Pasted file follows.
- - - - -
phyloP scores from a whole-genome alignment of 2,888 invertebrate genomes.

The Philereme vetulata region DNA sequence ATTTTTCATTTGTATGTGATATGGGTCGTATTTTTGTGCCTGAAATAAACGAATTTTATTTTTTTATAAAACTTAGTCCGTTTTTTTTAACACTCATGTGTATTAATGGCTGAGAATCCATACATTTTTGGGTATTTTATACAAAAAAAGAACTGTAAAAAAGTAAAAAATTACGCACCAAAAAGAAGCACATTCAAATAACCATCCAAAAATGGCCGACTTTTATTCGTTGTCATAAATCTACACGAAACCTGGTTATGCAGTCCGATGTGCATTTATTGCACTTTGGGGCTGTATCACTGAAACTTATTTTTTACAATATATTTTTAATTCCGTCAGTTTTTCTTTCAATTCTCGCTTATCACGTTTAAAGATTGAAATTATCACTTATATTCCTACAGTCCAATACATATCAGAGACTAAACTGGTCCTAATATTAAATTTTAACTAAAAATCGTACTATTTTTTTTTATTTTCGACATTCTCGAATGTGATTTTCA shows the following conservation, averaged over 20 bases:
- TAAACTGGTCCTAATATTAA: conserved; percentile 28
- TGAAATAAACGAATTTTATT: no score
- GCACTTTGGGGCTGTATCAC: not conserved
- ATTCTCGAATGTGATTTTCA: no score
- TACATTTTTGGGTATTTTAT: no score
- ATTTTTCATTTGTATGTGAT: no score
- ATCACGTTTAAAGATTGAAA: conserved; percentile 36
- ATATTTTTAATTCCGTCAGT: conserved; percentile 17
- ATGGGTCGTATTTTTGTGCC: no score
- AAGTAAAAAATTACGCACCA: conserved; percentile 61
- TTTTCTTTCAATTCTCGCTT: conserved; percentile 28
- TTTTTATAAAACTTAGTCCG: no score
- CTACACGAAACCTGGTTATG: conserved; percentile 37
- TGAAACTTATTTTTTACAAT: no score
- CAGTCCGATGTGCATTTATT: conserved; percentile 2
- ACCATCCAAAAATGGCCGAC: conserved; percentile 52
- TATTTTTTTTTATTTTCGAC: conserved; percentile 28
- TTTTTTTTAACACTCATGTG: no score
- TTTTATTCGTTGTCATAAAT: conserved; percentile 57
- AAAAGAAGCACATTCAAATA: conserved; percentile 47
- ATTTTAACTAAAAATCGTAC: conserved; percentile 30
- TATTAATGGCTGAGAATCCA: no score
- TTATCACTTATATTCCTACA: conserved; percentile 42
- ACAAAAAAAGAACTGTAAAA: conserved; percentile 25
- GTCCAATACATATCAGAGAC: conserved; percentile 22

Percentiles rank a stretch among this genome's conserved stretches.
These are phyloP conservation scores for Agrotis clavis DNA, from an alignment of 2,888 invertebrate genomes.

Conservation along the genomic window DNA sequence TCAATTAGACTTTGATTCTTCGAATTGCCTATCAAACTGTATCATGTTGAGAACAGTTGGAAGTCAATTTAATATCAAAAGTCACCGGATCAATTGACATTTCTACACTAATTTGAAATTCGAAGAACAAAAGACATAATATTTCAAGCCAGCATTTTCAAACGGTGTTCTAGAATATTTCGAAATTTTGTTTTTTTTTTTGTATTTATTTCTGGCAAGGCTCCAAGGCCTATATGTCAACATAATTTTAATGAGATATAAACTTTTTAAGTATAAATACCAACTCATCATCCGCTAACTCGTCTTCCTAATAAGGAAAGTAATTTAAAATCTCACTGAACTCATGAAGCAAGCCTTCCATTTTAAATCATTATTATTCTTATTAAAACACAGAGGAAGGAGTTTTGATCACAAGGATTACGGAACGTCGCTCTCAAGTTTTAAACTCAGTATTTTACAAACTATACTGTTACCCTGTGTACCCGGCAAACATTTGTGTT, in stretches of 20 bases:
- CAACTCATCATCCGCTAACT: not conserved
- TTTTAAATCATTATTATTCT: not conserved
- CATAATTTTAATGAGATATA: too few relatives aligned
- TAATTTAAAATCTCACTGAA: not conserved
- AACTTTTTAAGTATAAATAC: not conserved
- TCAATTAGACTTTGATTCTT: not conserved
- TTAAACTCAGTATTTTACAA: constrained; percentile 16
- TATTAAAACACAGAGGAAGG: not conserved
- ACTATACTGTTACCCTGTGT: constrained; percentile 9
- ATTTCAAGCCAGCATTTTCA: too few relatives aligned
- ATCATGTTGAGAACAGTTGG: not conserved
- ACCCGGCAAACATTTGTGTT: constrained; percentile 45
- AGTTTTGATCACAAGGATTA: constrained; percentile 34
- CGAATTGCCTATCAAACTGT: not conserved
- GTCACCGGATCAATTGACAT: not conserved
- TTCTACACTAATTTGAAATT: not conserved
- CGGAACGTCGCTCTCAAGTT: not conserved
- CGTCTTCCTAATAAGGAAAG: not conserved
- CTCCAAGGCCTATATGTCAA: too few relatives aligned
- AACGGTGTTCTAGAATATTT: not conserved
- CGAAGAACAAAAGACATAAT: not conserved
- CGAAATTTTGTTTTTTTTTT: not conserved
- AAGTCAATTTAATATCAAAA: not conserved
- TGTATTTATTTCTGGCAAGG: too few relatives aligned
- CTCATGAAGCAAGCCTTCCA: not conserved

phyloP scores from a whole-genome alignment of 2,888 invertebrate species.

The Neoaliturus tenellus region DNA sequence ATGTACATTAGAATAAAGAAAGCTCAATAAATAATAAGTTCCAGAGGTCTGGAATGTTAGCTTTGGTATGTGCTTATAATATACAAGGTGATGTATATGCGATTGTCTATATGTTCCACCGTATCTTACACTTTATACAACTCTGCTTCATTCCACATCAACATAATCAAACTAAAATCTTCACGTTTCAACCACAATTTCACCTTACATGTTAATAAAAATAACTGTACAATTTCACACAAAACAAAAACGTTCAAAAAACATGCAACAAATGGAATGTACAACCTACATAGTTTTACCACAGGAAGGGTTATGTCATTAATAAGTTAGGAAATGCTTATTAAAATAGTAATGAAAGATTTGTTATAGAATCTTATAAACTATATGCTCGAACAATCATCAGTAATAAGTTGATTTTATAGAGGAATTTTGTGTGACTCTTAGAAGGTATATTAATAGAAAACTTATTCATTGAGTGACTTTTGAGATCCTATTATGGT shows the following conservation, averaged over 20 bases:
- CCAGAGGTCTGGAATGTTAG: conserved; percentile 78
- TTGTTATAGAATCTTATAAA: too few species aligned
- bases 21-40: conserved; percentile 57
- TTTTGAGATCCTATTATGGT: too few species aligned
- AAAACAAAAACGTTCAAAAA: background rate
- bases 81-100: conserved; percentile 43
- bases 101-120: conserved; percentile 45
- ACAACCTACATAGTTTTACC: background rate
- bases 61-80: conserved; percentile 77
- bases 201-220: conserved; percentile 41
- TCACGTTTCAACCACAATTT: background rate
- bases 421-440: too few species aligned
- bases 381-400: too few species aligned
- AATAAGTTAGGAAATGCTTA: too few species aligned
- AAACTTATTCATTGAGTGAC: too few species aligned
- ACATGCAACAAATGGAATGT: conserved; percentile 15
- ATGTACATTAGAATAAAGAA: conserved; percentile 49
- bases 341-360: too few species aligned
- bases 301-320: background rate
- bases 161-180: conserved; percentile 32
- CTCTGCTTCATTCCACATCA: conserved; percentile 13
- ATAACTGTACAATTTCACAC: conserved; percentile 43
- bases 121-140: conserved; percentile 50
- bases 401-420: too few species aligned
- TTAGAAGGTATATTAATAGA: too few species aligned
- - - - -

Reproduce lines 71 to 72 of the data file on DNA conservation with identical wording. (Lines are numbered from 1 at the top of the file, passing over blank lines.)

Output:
- AATAAGTTAGGAAATGCTTA: too few species aligned
- AAACTTATTCATTGAGTGAC: too few species aligned